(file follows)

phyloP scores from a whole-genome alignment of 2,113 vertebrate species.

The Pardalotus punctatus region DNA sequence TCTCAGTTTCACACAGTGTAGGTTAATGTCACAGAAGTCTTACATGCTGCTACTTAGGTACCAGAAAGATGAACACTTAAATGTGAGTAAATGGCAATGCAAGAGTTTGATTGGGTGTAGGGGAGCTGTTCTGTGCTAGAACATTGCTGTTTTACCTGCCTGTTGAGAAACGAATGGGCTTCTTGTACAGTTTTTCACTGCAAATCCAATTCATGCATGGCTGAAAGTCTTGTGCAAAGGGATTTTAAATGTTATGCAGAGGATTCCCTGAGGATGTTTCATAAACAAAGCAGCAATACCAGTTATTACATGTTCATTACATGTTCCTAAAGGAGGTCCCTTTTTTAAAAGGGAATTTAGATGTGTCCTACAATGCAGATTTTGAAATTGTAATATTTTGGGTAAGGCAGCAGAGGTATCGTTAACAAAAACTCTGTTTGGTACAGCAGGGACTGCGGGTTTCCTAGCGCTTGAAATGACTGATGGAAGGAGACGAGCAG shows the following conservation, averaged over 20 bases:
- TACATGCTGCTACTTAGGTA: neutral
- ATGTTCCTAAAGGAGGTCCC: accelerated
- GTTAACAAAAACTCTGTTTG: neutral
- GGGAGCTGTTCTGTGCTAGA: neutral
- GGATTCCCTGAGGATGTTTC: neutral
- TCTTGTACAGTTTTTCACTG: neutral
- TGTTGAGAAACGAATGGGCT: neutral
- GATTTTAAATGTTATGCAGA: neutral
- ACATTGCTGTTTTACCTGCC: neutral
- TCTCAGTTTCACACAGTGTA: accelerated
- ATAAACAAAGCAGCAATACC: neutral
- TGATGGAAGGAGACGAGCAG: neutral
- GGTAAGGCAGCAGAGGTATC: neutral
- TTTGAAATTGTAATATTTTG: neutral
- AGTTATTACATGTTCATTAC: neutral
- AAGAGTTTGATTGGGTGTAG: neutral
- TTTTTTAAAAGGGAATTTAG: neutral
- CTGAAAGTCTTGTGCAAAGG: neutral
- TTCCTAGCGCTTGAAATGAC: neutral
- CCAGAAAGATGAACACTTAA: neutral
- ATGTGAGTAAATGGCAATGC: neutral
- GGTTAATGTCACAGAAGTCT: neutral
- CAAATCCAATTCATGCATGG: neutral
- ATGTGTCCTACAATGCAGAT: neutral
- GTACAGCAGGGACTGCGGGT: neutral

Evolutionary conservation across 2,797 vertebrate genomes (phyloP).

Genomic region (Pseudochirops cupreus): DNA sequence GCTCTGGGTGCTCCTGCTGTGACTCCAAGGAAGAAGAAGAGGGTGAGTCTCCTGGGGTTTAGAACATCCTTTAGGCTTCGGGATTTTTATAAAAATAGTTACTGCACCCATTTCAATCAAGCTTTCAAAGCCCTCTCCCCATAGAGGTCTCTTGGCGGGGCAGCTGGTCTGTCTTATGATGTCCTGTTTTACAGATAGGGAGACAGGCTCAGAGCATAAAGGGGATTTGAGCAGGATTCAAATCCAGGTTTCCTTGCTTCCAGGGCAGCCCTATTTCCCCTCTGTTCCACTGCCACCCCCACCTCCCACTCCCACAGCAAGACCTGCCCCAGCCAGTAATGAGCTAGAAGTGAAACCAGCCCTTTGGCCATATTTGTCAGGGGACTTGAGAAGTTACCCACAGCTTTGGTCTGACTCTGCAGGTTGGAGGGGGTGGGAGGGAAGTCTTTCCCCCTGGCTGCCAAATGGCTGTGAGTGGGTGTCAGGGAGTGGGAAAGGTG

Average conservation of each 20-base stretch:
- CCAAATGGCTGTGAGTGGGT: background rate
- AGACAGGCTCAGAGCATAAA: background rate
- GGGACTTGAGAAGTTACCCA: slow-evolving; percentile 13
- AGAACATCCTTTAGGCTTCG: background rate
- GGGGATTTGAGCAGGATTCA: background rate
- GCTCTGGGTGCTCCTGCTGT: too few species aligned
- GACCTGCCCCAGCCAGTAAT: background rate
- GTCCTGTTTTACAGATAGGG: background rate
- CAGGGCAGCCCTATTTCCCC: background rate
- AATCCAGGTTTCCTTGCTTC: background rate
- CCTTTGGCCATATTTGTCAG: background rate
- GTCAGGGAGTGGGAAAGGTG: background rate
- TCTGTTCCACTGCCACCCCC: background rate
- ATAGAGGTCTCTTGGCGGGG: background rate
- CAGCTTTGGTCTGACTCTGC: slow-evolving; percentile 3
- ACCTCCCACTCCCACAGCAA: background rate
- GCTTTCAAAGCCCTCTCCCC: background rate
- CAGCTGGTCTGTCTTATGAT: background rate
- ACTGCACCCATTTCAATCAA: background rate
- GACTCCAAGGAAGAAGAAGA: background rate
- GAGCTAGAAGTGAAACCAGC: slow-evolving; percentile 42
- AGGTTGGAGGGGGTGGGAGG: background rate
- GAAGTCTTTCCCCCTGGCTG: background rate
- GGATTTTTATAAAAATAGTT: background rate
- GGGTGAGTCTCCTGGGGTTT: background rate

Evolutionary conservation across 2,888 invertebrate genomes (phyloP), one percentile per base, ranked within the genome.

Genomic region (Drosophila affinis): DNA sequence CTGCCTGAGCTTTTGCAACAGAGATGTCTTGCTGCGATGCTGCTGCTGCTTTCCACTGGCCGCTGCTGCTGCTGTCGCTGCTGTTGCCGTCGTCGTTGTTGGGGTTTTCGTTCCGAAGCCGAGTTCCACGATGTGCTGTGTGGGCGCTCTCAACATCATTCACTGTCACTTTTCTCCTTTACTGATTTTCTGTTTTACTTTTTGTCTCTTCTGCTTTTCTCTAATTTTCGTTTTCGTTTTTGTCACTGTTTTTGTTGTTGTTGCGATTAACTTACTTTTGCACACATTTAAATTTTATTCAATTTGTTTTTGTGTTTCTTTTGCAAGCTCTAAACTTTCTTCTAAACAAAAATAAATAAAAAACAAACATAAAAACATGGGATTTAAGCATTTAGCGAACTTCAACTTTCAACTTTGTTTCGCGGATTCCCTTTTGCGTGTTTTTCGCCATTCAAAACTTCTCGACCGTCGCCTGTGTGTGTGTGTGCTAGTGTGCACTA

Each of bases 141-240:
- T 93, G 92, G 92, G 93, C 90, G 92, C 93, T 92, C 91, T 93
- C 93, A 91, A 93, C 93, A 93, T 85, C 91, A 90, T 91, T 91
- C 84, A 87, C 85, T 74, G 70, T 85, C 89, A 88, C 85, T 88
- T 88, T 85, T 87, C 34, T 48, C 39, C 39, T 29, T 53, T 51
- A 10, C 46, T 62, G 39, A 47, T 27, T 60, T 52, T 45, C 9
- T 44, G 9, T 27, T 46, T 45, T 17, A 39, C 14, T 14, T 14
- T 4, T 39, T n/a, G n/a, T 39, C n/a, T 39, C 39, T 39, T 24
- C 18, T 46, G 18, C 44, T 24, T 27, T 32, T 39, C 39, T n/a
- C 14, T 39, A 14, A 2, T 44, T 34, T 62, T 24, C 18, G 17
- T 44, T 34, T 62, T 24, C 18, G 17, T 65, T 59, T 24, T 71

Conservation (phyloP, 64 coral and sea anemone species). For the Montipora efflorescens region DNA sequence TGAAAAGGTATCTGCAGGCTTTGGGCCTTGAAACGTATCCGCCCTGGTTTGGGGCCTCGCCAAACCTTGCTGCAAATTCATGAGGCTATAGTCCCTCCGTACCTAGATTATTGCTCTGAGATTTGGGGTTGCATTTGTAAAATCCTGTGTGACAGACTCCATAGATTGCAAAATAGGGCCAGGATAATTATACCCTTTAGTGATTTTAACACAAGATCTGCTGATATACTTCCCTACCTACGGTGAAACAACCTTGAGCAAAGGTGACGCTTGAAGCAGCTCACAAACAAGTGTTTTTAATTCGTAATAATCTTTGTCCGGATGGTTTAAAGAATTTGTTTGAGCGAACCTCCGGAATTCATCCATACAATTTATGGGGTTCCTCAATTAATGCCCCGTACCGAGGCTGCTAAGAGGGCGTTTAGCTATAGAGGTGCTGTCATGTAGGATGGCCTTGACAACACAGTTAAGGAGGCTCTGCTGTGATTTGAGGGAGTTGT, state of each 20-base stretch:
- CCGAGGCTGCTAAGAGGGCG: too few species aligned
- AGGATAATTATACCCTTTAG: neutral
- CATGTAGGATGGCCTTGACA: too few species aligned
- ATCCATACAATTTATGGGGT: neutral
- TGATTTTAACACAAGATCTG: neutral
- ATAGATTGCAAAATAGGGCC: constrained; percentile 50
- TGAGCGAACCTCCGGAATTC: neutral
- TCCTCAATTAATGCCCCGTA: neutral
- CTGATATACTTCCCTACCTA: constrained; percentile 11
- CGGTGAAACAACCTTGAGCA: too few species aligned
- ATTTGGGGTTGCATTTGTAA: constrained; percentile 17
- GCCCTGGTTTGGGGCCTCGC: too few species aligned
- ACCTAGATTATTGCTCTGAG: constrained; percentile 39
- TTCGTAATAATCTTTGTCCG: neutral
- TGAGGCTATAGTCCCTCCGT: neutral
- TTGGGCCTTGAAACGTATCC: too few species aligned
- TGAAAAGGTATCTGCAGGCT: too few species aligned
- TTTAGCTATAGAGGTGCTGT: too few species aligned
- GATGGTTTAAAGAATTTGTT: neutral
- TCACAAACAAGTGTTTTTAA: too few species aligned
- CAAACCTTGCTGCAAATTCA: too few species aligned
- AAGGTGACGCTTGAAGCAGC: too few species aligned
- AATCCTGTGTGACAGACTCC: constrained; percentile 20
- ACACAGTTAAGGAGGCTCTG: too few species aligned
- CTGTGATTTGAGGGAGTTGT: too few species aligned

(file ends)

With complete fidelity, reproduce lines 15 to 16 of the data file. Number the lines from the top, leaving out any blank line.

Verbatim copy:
- GGTAAGGCAGCAGAGGTATC: neutral
- TTTGAAATTGTAATATTTTG: neutral